Yesterday I had the chance to “run away” from home to play with friends. Three of us got together and had a dyeing party… Fabric Dyeing that is…. I had a blast scrunching fabric into little plastic containers and squirting dyes onto the fabrics. After a bit of waiting, we began opening up our new creations. It is so much fun to start rinsing out a piece of dyed fabric, unfolding it so see all of the little nuances and color variations that were created in the process. My day ended up being more of a learning process than I thought….
The above photo shows a piece of fabric that I dyed back in April and blogged about Here. This was sort of what I was expecting to see from the newest dyeing session. I did want to get some pieces in various shades of greens from deep, dark to light, as well as some pieces in blues, purples and multicolors. The following is what happened, and some very important lessons learned:
This photo shows a few pieces soaking after their first rinses and an overnight soaking. I had used my dyes full strength like I had in the April session. I also used the leftover dye concentrates from April, too…. That ended up being my problem….
Above photo- my “Dark” Greens and a sweatshirt that looked like it would be pretty deep blue with purples upon first rinse……
- Mix your dye concentrates fresh for each dyeing session if you want vibrant colors. Mine were mixed in April and used in July, stored in my kitchen which reaches temperatures over 80 degrees in summer even with the AC running. Just because I got away with old concentrates in the past (during the winter), doesn’t mean I’ll get away with it again.
- When using old dye concentrates, if your fuchsia is a bit lumpy or “clotted” looking, take that as an indication that things are not right…. Fuchsia can have a few specks, but lots of gobs… not good.
- The way a piece of fabric looks upon first rinse out is not always what you will end up with after all the unused dye particles are gone. Each rinse ended up with my fabrics getting lighter and lighter. The colors pretty much rinsed all out.
- If your darkly splotched clean-up fabric pieces that have been soda ash treated wash out to super pale colors, realize that there may be something more going on than too short a batching time. Mine rinsed out really pale, and still I thought that I could get deeper colors by just trying again. I don’t learn too quickly at times…
- Never have preconceived ideas of what you want to end up with when you are playing with dye- the same goes for paint… you never know what you will end up with. I think that is the best part of playing with paints or dyes.
- Most of all, Enjoy the process, no matter what you end up with.
This is one of my first attempts at pole wrapped Shibori dyeing. I had wrapped this piece around the pipe back in April, but didn’t add the dye because I had already made a big enough mess in my kitchen at the time. This piece was spectacular when it was first unwrapped and given a quick rinse. By rinse number 2, it got lighter…. then by the time the water was running clear, this is what I ended up with. The golden yellow stuck around the best because it was freshly mixed dye that my friend gave me. I just added it without thinking too much on the end, and it ended up being the only “bright spot” in this fabric. I do love the patterning I ended up with, and the pastel colors are different than what it looked like at first. I also love the colors that did stick around… I do like pastel colors.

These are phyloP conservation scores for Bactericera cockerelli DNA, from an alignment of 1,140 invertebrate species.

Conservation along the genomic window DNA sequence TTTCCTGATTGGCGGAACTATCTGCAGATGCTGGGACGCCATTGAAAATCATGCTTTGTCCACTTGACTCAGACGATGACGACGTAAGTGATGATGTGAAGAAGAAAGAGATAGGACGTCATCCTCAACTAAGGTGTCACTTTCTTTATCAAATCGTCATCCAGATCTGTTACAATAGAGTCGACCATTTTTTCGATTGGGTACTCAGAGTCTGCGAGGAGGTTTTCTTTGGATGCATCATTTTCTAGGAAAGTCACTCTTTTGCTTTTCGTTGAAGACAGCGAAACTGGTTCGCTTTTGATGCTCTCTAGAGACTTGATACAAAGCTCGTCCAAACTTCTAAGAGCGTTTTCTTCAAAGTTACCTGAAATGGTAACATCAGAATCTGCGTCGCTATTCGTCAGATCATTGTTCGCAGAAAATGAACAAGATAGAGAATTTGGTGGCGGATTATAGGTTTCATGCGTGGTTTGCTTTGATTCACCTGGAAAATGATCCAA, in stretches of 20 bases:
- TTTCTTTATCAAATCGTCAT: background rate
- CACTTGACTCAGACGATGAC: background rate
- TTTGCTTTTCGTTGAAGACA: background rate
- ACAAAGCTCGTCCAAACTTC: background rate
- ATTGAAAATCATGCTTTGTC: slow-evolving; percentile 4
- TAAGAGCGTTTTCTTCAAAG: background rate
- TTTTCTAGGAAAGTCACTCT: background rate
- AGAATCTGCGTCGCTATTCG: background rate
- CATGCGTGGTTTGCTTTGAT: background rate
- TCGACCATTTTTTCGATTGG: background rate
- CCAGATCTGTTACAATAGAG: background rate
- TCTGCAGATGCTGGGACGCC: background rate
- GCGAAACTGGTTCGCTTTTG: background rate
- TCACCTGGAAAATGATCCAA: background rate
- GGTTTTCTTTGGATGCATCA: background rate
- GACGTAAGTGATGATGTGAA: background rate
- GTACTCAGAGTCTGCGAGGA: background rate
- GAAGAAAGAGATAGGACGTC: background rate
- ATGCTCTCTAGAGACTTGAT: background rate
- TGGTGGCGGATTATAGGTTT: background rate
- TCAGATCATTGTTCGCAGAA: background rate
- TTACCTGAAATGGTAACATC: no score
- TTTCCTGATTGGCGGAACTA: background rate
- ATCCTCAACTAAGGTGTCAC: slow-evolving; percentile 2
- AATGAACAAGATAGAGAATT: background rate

This I call a “dribble catcher” because I placed it in the bottom of the bucket I used to catch the dribbles of dye as I poured it onto the above Shibori piece. I also let the pipe rest in the bucket while I let the soda ash do it’s job. This caught a bit more color in places…. This fabric is a white on white print, and this is the back side of the fabric. I love to play with these because you get something different on each side. Most of this 2 yard piece did end up rinsing out to the pale blue shades, but you can definitely see the golden yellow.
This is the “front” of the dribble catcher piece. I prefer the look of the back, but this side is interesting.
This is my second Shibori piece. It also began looking much deeper colored. I wrapped this one a bit differently than the first, but both pieces ended up being pastel, too.
This began the day as a white sweatshirt…. It then looked as if it would be deep blues with rose and purples… now it is a pretty near turquoise blue with a few flecks of pink.
Even though I was expecting to end up with some deep colored fabrics somewhat like the ones in this photo, the results were wayyy lighter. The great thing about fabric is that if I really don’t like what I end up with, I can just go ahead and mix up new dyes, re-scrunch the fabrics and pour on new colors, and it’s like Christmas all over again…. Opening up and rinsing out dyed fabrics is a lot like opening up Christmas gifts. You never know what you have until you open it up (and in the case of dye- rinse it out).
In the two dyeing sessions of this year, I have learned a LOT about dye and what I can and can’t get away with (OK, I am always trying to break rules :). Even though I didn’t end up with fabric colors I was looking for, I ended up with some really pretty fabric that I can leave as it is, overdye, or even add a bit of paint (sunprinting over some of these might be really fun). The best part of the day yesterday was being able to have a “play date” with a couple other fabric lovers. That is better than getting the “right” colors.
Now more fun begins…. Time to see what I end up with playing with my newly colored fabrics.